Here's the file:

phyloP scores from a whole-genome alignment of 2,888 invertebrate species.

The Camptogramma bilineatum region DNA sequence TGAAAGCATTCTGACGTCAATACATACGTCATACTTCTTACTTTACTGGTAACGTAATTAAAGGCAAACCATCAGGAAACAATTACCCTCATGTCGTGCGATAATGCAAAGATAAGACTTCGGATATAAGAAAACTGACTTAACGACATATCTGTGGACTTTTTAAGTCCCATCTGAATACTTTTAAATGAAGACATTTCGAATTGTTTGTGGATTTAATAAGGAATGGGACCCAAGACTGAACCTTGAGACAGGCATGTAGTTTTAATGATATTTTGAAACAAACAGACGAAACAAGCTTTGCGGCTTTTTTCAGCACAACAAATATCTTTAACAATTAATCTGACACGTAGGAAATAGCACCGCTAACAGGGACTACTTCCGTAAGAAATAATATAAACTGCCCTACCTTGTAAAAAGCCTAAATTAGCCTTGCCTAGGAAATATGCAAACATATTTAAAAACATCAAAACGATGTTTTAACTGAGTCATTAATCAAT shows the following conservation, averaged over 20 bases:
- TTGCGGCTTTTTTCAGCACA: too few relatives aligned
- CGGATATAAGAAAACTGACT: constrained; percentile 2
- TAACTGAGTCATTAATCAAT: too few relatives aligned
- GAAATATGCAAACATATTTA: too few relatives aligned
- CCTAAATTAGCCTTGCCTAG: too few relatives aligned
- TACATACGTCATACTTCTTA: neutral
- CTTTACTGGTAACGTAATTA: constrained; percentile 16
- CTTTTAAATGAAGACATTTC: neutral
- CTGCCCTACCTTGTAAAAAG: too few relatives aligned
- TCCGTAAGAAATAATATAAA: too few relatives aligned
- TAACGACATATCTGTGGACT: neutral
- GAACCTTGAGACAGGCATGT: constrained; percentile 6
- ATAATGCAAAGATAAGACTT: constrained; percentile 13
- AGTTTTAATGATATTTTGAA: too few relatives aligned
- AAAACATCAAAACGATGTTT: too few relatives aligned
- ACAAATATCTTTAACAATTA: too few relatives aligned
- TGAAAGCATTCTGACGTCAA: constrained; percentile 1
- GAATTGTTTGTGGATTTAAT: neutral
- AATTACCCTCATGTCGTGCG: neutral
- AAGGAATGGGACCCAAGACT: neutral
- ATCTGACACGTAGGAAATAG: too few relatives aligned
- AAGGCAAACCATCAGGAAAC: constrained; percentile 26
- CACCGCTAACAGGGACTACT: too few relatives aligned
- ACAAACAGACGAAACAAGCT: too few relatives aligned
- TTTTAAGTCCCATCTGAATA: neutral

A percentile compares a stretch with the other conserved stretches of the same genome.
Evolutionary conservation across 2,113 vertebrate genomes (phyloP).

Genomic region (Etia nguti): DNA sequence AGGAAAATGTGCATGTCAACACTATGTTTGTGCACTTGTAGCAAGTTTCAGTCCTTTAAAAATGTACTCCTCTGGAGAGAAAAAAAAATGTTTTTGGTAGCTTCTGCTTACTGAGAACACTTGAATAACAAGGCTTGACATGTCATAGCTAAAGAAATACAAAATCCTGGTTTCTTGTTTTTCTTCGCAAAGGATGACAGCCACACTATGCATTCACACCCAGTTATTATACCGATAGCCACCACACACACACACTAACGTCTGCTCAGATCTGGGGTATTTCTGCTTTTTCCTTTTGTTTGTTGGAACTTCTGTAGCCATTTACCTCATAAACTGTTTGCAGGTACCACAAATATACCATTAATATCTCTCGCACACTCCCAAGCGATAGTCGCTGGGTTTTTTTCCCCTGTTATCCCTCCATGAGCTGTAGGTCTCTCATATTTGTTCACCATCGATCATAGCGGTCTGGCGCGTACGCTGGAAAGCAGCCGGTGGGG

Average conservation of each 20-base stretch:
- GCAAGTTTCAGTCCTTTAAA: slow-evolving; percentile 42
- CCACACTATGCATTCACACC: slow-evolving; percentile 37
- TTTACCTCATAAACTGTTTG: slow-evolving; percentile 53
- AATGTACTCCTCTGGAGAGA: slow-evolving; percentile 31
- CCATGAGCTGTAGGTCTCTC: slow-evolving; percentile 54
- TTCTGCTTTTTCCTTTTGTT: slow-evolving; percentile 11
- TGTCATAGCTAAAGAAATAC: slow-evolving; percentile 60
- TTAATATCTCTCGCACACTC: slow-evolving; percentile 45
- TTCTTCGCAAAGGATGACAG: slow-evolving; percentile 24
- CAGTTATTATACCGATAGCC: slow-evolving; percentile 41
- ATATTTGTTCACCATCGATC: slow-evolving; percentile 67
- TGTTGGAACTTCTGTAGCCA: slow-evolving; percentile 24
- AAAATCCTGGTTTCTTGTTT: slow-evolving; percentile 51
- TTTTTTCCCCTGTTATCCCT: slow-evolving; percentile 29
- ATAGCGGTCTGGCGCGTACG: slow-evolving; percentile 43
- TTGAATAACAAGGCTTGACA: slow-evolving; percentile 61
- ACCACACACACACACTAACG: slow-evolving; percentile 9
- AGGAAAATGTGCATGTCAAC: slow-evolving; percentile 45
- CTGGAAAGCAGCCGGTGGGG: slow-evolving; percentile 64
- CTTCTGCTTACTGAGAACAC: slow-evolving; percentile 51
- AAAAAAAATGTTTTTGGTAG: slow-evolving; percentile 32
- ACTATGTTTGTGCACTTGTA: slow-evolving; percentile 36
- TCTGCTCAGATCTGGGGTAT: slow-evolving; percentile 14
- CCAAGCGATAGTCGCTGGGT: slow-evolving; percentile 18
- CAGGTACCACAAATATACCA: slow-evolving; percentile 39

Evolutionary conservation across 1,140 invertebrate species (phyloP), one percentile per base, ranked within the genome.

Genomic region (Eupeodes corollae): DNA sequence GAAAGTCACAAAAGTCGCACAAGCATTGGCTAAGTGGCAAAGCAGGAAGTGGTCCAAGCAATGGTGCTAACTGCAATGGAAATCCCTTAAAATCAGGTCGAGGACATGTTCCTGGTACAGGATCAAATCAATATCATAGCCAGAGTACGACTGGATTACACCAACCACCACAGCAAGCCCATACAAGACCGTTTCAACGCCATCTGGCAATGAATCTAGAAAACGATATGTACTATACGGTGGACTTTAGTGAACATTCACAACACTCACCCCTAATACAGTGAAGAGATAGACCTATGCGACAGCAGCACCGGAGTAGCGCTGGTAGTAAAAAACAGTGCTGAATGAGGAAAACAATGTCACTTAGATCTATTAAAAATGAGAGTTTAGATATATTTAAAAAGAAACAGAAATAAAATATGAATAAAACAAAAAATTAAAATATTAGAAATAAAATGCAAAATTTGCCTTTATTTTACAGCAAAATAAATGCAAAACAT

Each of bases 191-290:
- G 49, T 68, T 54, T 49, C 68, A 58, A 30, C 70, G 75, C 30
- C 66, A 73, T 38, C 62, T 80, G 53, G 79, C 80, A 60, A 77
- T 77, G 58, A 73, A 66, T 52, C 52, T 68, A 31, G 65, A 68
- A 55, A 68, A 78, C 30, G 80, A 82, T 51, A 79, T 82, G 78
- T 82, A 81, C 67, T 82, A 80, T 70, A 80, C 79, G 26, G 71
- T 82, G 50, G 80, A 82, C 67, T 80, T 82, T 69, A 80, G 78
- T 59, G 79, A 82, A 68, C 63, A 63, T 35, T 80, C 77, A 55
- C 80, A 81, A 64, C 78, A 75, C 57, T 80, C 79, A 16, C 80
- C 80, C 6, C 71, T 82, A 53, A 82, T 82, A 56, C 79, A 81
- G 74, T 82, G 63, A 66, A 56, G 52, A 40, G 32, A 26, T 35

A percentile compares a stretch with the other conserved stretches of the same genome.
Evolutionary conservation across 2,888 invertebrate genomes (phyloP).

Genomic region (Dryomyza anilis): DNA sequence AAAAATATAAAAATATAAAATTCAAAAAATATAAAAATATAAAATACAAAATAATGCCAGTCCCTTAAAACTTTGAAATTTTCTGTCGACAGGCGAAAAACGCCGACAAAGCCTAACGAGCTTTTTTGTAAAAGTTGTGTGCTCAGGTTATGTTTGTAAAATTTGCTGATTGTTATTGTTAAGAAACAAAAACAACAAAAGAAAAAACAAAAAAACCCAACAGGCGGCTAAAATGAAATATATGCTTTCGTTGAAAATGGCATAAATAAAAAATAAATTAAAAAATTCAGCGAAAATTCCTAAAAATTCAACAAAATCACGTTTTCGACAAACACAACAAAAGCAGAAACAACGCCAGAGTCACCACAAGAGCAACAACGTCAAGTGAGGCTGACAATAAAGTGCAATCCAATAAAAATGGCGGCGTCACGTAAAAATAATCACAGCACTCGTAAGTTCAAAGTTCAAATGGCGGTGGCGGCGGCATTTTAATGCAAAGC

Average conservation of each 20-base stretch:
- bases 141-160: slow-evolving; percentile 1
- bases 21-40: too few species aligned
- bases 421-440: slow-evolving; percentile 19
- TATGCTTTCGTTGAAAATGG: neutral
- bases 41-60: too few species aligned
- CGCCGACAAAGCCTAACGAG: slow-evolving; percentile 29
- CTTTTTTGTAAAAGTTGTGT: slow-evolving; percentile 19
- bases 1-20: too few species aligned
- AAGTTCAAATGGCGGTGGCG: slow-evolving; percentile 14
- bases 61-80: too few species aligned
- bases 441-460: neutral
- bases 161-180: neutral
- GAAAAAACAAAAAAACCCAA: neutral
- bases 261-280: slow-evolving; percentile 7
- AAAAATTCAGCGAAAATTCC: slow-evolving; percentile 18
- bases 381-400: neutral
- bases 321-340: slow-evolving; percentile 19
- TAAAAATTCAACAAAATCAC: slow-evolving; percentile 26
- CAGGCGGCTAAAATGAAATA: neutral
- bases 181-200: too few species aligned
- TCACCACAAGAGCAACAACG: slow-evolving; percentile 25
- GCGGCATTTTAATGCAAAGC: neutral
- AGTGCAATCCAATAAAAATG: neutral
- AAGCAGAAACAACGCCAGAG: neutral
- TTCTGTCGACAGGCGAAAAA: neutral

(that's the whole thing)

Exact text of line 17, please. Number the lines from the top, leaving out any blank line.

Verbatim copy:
- AAAACATCAAAACGATGTTT: too few relatives aligned